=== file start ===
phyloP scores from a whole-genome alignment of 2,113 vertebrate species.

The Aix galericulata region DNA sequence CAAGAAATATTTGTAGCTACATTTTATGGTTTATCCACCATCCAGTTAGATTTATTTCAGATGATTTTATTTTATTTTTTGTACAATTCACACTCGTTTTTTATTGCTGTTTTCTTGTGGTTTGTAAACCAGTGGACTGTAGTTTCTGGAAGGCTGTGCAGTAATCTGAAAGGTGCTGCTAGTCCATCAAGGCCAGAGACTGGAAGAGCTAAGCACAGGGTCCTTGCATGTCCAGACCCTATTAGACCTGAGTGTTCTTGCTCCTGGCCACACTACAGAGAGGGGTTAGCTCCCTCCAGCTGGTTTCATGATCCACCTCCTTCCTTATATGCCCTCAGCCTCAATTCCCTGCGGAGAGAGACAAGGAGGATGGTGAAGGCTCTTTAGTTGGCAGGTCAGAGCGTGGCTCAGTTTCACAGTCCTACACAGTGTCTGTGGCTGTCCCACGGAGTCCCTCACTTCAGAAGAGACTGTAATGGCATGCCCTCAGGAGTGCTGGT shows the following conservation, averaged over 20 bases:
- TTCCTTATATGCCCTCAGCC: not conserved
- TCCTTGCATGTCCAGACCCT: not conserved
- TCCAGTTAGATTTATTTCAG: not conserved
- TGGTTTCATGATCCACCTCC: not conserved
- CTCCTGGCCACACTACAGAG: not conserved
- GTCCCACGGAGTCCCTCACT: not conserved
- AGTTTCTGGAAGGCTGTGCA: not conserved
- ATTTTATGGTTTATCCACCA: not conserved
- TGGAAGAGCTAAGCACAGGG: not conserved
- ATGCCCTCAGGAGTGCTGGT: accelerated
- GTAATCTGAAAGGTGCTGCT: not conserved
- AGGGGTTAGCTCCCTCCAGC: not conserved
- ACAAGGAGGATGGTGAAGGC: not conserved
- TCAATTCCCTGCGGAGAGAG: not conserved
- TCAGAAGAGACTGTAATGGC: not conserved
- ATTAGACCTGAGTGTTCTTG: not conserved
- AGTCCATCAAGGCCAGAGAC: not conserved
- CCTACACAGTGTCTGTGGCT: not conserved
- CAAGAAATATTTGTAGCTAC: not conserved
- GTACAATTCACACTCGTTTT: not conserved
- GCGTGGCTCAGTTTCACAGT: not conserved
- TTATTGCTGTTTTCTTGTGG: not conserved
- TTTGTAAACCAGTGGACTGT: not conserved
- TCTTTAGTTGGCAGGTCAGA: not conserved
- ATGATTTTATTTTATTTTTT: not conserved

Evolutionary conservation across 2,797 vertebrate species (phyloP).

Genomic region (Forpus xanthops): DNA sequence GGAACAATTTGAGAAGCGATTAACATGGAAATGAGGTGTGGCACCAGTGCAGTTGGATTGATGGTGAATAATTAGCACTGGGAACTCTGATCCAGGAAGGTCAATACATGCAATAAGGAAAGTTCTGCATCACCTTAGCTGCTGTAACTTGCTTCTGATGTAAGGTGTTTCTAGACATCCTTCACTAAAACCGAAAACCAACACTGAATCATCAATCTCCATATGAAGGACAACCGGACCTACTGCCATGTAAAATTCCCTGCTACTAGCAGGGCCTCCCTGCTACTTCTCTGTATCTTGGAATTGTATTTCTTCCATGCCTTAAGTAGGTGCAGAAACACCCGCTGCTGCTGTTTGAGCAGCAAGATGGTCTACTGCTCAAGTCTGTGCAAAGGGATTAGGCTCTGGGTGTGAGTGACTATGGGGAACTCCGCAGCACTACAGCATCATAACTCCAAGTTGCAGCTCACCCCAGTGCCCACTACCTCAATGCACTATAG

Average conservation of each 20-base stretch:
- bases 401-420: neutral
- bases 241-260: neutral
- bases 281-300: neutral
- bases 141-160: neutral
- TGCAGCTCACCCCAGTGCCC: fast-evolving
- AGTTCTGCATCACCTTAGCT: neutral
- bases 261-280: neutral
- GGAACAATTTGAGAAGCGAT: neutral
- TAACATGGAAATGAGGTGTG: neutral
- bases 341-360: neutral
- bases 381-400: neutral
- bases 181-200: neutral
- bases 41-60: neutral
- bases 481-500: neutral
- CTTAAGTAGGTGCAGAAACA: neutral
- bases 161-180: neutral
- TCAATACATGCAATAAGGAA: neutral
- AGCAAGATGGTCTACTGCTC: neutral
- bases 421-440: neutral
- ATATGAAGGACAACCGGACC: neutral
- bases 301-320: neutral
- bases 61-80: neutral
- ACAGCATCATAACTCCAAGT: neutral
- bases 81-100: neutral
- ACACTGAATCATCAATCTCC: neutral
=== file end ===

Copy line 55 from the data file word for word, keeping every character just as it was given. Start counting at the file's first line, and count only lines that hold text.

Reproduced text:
- ACACTGAATCATCAATCTCC: neutral